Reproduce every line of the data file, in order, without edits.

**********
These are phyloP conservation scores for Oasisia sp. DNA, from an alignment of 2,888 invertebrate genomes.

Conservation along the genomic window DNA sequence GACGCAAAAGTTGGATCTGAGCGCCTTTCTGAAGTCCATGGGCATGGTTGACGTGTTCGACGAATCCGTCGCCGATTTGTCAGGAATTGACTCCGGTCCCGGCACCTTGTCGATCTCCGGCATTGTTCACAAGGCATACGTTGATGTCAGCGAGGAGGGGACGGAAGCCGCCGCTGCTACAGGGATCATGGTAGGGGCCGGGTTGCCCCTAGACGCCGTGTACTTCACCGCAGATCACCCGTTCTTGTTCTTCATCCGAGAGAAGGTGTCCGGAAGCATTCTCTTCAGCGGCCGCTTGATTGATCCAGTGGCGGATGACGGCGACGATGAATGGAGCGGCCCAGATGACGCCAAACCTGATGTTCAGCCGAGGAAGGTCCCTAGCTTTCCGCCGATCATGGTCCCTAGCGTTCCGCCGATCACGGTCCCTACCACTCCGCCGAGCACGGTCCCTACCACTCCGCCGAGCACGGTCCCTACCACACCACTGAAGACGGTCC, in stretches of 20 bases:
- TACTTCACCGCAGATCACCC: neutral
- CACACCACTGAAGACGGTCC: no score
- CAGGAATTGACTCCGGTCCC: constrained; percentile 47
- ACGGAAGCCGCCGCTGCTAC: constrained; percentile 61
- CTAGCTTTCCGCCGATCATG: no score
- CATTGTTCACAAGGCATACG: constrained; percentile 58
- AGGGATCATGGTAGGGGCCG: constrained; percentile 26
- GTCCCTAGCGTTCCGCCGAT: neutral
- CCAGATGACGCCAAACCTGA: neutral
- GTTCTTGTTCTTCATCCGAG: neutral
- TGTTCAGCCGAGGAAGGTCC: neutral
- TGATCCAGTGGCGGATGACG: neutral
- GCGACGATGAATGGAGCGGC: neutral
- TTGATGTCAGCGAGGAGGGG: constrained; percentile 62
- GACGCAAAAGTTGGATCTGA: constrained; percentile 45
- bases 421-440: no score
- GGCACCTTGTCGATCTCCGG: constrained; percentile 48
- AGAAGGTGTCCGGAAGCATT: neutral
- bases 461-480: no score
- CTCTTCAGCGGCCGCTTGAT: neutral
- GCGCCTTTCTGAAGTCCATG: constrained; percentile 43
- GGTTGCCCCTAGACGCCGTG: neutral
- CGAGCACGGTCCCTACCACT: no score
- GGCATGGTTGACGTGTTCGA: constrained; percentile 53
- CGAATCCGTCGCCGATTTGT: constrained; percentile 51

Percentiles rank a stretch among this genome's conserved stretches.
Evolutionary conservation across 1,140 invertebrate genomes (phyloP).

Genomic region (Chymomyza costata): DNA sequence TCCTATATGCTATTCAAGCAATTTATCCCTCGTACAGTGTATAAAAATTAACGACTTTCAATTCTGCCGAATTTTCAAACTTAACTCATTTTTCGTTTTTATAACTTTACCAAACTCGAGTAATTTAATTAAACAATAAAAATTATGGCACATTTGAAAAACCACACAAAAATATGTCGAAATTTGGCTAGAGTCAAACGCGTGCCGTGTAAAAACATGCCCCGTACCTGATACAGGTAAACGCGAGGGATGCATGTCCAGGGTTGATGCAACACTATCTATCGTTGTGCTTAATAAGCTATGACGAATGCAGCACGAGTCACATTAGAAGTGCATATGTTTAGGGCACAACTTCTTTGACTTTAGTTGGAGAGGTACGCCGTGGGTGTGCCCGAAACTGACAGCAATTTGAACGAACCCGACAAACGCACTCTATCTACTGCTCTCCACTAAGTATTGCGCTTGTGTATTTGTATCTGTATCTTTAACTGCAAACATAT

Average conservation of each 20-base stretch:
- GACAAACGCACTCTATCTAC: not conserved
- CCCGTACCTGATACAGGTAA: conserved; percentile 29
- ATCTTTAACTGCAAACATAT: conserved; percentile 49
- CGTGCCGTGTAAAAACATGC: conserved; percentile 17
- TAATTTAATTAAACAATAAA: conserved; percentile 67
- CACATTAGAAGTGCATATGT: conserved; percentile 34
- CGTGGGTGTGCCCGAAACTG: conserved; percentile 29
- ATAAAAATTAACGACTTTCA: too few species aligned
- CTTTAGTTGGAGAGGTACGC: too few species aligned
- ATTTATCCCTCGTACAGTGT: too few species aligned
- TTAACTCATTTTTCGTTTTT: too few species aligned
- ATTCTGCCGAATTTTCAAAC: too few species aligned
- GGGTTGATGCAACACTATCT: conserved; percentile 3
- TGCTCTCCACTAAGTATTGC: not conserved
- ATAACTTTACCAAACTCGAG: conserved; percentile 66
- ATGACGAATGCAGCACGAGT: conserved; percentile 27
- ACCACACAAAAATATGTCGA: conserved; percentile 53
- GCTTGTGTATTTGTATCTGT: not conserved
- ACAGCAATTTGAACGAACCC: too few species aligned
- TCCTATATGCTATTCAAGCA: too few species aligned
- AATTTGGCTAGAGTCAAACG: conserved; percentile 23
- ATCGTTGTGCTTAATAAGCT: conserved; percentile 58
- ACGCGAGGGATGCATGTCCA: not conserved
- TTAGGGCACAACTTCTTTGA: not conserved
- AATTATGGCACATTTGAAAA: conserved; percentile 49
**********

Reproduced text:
These are phyloP conservation scores for Oasisia sp. DNA, from an alignment of 2,888 invertebrate genomes.

Conservation along the genomic window DNA sequence GACGCAAAAGTTGGATCTGAGCGCCTTTCTGAAGTCCATGGGCATGGTTGACGTGTTCGACGAATCCGTCGCCGATTTGTCAGGAATTGACTCCGGTCCCGGCACCTTGTCGATCTCCGGCATTGTTCACAAGGCATACGTTGATGTCAGCGAGGAGGGGACGGAAGCCGCCGCTGCTACAGGGATCATGGTAGGGGCCGGGTTGCCCCTAGACGCCGTGTACTTCACCGCAGATCACCCGTTCTTGTTCTTCATCCGAGAGAAGGTGTCCGGAAGCATTCTCTTCAGCGGCCGCTTGATTGATCCAGTGGCGGATGACGGCGACGATGAATGGAGCGGCCCAGATGACGCCAAACCTGATGTTCAGCCGAGGAAGGTCCCTAGCTTTCCGCCGATCATGGTCCCTAGCGTTCCGCCGATCACGGTCCCTACCACTCCGCCGAGCACGGTCCCTACCACTCCGCCGAGCACGGTCCCTACCACACCACTGAAGACGGTCC, in stretches of 20 bases:
- TACTTCACCGCAGATCACCC: neutral
- CACACCACTGAAGACGGTCC: no score
- CAGGAATTGACTCCGGTCCC: constrained; percentile 47
- ACGGAAGCCGCCGCTGCTAC: constrained; percentile 61
- CTAGCTTTCCGCCGATCATG: no score
- CATTGTTCACAAGGCATACG: constrained; percentile 58
- AGGGATCATGGTAGGGGCCG: constrained; percentile 26
- GTCCCTAGCGTTCCGCCGAT: neutral
- CCAGATGACGCCAAACCTGA: neutral
- GTTCTTGTTCTTCATCCGAG: neutral
- TGTTCAGCCGAGGAAGGTCC: neutral
- TGATCCAGTGGCGGATGACG: neutral
- GCGACGATGAATGGAGCGGC: neutral
- TTGATGTCAGCGAGGAGGGG: constrained; percentile 62
- GACGCAAAAGTTGGATCTGA: constrained; percentile 45
- bases 421-440: no score
- GGCACCTTGTCGATCTCCGG: constrained; percentile 48
- AGAAGGTGTCCGGAAGCATT: neutral
- bases 461-480: no score
- CTCTTCAGCGGCCGCTTGAT: neutral
- GCGCCTTTCTGAAGTCCATG: constrained; percentile 43
- GGTTGCCCCTAGACGCCGTG: neutral
- CGAGCACGGTCCCTACCACT: no score
- GGCATGGTTGACGTGTTCGA: constrained; percentile 53
- CGAATCCGTCGCCGATTTGT: constrained; percentile 51

Percentiles rank a stretch among this genome's conserved stretches.
Evolutionary conservation across 1,140 invertebrate genomes (phyloP).

Genomic region (Chymomyza costata): DNA sequence TCCTATATGCTATTCAAGCAATTTATCCCTCGTACAGTGTATAAAAATTAACGACTTTCAATTCTGCCGAATTTTCAAACTTAACTCATTTTTCGTTTTTATAACTTTACCAAACTCGAGTAATTTAATTAAACAATAAAAATTATGGCACATTTGAAAAACCACACAAAAATATGTCGAAATTTGGCTAGAGTCAAACGCGTGCCGTGTAAAAACATGCCCCGTACCTGATACAGGTAAACGCGAGGGATGCATGTCCAGGGTTGATGCAACACTATCTATCGTTGTGCTTAATAAGCTATGACGAATGCAGCACGAGTCACATTAGAAGTGCATATGTTTAGGGCACAACTTCTTTGACTTTAGTTGGAGAGGTACGCCGTGGGTGTGCCCGAAACTGACAGCAATTTGAACGAACCCGACAAACGCACTCTATCTACTGCTCTCCACTAAGTATTGCGCTTGTGTATTTGTATCTGTATCTTTAACTGCAAACATAT

Average conservation of each 20-base stretch:
- GACAAACGCACTCTATCTAC: not conserved
- CCCGTACCTGATACAGGTAA: conserved; percentile 29
- ATCTTTAACTGCAAACATAT: conserved; percentile 49
- CGTGCCGTGTAAAAACATGC: conserved; percentile 17
- TAATTTAATTAAACAATAAA: conserved; percentile 67
- CACATTAGAAGTGCATATGT: conserved; percentile 34
- CGTGGGTGTGCCCGAAACTG: conserved; percentile 29
- ATAAAAATTAACGACTTTCA: too few species aligned
- CTTTAGTTGGAGAGGTACGC: too few species aligned
- ATTTATCCCTCGTACAGTGT: too few species aligned
- TTAACTCATTTTTCGTTTTT: too few species aligned
- ATTCTGCCGAATTTTCAAAC: too few species aligned
- GGGTTGATGCAACACTATCT: conserved; percentile 3
- TGCTCTCCACTAAGTATTGC: not conserved
- ATAACTTTACCAAACTCGAG: conserved; percentile 66
- ATGACGAATGCAGCACGAGT: conserved; percentile 27
- ACCACACAAAAATATGTCGA: conserved; percentile 53
- GCTTGTGTATTTGTATCTGT: not conserved
- ACAGCAATTTGAACGAACCC: too few species aligned
- TCCTATATGCTATTCAAGCA: too few species aligned
- AATTTGGCTAGAGTCAAACG: conserved; percentile 23
- ATCGTTGTGCTTAATAAGCT: conserved; percentile 58
- ACGCGAGGGATGCATGTCCA: not conserved
- TTAGGGCACAACTTCTTTGA: not conserved
- AATTATGGCACATTTGAAAA: conserved; percentile 49